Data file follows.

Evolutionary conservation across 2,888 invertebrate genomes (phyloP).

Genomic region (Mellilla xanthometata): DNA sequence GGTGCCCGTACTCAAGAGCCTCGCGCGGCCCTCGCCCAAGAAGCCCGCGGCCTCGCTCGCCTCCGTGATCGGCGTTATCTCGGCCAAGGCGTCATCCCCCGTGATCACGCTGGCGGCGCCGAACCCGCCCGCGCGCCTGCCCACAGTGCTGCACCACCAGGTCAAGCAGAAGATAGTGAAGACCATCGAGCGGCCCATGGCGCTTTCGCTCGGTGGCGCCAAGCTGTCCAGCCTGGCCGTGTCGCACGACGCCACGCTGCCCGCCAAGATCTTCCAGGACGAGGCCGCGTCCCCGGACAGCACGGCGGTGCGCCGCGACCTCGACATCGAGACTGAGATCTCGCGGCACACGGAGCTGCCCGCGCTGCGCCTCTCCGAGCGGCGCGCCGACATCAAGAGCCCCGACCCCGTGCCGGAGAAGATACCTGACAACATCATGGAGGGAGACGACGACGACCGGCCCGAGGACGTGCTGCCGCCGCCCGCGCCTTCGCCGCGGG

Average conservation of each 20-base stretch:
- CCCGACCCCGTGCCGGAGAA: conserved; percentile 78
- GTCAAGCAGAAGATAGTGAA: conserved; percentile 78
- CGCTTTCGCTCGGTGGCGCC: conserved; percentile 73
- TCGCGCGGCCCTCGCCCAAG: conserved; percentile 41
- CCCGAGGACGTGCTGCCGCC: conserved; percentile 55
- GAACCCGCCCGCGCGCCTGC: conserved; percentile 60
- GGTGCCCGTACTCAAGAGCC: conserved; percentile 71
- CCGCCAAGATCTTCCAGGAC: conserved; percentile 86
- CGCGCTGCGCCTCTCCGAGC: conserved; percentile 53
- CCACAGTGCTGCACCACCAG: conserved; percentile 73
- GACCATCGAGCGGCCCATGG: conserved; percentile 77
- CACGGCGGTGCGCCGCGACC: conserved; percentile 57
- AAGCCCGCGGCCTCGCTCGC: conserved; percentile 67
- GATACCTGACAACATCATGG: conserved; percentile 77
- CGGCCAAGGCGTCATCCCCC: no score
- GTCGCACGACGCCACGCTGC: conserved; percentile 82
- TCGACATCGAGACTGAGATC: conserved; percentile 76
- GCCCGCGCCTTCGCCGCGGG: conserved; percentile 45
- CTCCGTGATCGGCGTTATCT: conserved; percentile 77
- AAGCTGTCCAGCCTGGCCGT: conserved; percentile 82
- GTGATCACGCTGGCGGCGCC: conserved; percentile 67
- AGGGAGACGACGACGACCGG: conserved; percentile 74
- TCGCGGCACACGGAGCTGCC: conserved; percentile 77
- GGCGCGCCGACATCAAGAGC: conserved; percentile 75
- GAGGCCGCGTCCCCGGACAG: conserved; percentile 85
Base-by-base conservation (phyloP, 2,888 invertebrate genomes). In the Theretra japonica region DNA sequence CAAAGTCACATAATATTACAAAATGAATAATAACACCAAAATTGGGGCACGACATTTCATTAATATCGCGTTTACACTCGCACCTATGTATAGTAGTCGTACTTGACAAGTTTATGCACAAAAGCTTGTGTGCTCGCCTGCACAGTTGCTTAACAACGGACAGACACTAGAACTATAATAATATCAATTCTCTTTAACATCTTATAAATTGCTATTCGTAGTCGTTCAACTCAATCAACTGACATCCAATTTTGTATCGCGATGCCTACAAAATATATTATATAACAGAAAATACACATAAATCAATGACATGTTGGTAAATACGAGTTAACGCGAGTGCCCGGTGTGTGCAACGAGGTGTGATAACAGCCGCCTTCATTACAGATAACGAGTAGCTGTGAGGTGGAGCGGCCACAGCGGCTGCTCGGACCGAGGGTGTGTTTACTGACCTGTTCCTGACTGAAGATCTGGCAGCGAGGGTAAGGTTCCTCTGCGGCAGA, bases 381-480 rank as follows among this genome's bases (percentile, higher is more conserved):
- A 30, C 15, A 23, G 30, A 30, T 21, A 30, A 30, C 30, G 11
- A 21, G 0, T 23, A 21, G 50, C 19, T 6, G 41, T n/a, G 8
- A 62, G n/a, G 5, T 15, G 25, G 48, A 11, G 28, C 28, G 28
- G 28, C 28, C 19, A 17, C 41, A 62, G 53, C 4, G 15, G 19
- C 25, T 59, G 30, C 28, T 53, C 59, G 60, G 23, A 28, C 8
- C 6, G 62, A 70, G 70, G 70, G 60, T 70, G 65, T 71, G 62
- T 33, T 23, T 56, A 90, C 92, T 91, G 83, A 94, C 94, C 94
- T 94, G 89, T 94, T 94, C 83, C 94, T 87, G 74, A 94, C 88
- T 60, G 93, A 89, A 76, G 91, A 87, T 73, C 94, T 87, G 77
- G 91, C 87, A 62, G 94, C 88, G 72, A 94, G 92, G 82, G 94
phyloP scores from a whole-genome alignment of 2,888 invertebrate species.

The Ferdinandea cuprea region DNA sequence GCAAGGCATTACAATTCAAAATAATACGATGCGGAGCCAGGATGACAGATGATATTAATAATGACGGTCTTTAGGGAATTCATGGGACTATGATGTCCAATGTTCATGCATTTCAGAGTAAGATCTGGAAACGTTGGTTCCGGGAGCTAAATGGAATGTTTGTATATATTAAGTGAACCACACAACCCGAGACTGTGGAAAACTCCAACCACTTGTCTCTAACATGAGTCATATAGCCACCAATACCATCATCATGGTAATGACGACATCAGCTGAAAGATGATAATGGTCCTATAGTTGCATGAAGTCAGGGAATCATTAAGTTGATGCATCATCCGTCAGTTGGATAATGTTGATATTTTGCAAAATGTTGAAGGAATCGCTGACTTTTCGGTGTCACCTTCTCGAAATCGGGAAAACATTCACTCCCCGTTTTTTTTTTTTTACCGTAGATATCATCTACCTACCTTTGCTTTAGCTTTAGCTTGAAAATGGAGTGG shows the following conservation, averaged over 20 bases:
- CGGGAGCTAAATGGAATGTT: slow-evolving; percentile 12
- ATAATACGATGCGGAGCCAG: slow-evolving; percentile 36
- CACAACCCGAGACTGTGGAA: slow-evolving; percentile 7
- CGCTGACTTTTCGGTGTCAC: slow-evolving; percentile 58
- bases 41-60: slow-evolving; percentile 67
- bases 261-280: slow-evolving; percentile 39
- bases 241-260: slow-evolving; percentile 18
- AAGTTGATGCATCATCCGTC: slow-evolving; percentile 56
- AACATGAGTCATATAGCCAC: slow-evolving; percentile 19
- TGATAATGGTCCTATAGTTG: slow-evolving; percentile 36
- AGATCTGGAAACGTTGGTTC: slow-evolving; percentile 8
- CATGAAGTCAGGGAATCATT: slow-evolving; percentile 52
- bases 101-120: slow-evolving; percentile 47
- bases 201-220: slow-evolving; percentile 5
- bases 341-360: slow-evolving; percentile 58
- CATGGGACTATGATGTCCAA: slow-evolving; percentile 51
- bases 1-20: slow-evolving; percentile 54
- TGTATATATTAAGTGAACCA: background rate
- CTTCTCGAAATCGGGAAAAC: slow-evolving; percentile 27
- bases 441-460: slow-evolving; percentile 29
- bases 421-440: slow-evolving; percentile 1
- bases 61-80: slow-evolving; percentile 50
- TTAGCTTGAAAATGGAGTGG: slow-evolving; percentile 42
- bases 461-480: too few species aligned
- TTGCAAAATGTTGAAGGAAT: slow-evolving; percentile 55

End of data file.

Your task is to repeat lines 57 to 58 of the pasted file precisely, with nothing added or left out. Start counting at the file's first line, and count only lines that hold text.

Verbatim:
- CATGGGACTATGATGTCCAA: slow-evolving; percentile 51
- bases 1-20: slow-evolving; percentile 54